Meetings help clarify educator evaluation legislation


Sen. Aaron Osmond hit the road again this month to meet with educators to discuss implementation of his 2012 legislation SB 64: Public Education Employment Reform. In 2011, Osmond meet with hundreds of educators to get input on proposed legislation, which was changed significantly based on input the Senator received (see the story here).

During this month’s meetings, Sen. Osmond met with educators to hear their questions and concerns, and to clarify the intent of the legislation, as implementation moves forward. The meetings were scheduled in conjunction with the UEA and the Utah State Office of Education.

Meetings were held at the Salt Lake School District on Jan 9, Iron County School District on Jan 15 and Davis School District on Jan 16. More than 200 educators and administrators attended these meetings.

In preparation for the meetings, the UEA worked with Sen. Osmond to develop answers to questions frequently heard from members. The goal was to address misinformation and help ensure that district leaders and educators have a common understanding of what the Public Education Employment Reform legislation does and does not do. Many of these same questions were discussed in the regional meetings.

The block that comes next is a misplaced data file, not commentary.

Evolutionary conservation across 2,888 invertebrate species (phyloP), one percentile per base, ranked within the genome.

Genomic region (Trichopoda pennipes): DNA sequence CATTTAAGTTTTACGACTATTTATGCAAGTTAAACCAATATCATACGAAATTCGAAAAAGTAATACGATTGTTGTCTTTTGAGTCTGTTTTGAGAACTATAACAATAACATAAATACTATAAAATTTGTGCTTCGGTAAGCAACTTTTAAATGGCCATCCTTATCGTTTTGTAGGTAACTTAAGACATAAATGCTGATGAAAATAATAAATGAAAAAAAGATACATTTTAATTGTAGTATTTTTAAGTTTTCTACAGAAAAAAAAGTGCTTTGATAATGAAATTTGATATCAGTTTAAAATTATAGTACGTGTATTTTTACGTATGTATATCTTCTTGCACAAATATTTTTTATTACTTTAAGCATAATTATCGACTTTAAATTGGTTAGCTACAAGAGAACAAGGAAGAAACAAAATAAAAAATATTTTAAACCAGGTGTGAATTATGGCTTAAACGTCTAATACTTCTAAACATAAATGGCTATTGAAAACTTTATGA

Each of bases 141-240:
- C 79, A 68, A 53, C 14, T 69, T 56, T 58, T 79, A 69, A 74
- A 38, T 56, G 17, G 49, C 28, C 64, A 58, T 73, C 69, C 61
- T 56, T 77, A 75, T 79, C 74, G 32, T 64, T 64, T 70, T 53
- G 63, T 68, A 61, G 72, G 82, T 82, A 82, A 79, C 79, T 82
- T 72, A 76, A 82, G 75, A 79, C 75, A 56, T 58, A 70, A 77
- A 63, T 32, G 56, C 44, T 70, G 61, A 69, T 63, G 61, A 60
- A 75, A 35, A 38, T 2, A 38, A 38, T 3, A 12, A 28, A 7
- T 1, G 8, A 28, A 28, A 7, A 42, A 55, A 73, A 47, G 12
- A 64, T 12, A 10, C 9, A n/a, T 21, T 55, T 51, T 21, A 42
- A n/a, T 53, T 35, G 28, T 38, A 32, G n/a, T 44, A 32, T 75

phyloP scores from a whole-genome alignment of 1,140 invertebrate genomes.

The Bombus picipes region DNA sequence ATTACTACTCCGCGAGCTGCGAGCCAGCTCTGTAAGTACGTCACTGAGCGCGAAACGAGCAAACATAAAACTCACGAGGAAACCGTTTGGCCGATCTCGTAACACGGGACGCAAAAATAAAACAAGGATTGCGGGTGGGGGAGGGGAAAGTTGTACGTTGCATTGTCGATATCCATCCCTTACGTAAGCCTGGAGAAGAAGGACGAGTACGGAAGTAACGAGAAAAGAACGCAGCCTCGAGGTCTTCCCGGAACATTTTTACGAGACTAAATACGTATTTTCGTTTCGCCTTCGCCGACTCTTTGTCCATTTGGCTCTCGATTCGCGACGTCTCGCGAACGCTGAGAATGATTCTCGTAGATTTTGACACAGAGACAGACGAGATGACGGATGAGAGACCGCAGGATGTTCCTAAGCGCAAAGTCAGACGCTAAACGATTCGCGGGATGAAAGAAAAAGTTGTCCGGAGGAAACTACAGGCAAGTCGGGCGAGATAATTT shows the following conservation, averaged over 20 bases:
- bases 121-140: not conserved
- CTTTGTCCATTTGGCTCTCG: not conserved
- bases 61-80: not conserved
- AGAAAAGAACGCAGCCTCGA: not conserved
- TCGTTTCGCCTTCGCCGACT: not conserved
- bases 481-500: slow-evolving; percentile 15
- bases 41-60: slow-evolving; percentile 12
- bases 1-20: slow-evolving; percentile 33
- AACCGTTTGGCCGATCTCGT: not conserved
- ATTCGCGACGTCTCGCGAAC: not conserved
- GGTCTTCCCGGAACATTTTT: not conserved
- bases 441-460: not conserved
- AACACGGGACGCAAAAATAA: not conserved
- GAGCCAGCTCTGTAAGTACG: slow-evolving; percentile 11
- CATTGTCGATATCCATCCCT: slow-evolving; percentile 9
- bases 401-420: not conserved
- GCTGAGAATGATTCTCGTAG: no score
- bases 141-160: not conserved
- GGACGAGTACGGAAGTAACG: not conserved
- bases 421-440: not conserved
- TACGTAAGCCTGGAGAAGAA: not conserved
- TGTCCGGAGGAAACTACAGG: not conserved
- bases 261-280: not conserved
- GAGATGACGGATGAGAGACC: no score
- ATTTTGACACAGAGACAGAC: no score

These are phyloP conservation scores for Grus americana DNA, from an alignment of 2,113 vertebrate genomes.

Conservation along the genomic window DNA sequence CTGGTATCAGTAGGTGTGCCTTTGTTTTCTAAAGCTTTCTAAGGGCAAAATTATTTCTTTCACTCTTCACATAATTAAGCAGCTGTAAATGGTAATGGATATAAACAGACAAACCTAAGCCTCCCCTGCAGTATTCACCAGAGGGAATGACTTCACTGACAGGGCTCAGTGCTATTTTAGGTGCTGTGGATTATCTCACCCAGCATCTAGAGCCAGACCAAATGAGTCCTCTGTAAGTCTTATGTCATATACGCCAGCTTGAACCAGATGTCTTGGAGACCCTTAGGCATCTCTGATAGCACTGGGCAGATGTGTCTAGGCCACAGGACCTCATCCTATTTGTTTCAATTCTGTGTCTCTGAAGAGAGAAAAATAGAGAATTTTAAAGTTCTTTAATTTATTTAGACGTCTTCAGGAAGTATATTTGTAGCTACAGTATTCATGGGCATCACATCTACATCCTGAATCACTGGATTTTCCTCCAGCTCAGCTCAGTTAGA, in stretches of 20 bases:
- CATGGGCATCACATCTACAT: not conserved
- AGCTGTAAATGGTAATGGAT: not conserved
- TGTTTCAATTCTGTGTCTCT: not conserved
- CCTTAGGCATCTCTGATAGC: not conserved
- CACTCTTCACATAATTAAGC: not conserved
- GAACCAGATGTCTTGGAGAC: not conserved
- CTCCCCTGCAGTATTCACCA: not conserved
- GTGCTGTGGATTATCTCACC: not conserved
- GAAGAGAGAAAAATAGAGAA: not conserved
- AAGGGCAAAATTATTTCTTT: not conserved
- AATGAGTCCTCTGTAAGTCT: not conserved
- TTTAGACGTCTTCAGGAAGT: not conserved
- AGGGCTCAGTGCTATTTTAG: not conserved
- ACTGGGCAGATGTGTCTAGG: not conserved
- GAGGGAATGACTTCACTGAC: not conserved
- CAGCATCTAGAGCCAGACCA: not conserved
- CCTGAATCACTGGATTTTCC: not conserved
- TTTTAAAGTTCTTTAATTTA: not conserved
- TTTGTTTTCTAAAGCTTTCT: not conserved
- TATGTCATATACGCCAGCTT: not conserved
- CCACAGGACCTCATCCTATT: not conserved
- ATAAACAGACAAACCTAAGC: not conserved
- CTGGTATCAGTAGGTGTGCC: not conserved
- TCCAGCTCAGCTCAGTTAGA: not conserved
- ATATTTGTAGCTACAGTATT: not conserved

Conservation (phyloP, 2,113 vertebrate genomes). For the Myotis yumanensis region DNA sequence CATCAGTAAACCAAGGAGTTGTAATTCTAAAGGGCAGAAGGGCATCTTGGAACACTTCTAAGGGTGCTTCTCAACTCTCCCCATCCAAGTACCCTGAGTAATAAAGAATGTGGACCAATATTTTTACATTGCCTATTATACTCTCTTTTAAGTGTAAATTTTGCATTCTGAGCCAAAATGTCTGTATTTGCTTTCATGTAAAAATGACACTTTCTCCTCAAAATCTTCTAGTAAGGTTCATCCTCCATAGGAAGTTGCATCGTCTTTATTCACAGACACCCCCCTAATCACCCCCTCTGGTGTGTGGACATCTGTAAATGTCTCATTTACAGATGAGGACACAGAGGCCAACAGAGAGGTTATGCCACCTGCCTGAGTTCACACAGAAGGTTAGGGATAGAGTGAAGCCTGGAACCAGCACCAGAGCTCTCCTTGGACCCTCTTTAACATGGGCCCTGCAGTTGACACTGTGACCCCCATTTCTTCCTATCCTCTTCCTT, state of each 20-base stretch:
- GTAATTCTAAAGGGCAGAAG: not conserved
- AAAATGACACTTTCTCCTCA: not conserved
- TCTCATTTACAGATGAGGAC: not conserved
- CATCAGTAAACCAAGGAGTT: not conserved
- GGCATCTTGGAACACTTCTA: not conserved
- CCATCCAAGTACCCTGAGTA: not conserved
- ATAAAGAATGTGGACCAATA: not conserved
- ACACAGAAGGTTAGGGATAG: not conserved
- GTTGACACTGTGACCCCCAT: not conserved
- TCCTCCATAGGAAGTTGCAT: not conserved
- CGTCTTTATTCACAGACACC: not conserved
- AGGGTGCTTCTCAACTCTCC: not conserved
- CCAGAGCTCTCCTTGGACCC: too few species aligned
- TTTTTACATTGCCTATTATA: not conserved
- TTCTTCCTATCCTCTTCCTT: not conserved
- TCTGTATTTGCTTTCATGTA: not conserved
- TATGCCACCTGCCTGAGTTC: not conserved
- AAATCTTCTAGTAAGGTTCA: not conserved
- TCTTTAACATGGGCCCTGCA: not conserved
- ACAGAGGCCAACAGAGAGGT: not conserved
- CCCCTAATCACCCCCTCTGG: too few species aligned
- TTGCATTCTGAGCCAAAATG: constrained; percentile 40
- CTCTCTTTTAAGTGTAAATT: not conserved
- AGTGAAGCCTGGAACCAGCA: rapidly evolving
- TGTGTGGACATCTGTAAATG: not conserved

Changes to educator evaluation were a significant part of the Osmond legislation. Beginning in 2014-15 districts must fully comply with new state evaluation requirements (see required components). Currently, efforts are underway to develop a state evaluation model that meets all of the new requirements and that districts can choose to adopt or adapt. Efforts include a pilot of teacher and leader observation tools in 16 districts, a pilot of parent and student stakeholder surveys and work on developing a measure of student growth. District evaluation committees have also begun meeting to review their current evaluation systems to ensure that they will come in to compliance with new state requirements by 2014-15.

Learn more about the new educator evaluation requirements and how these changes will impact you here.

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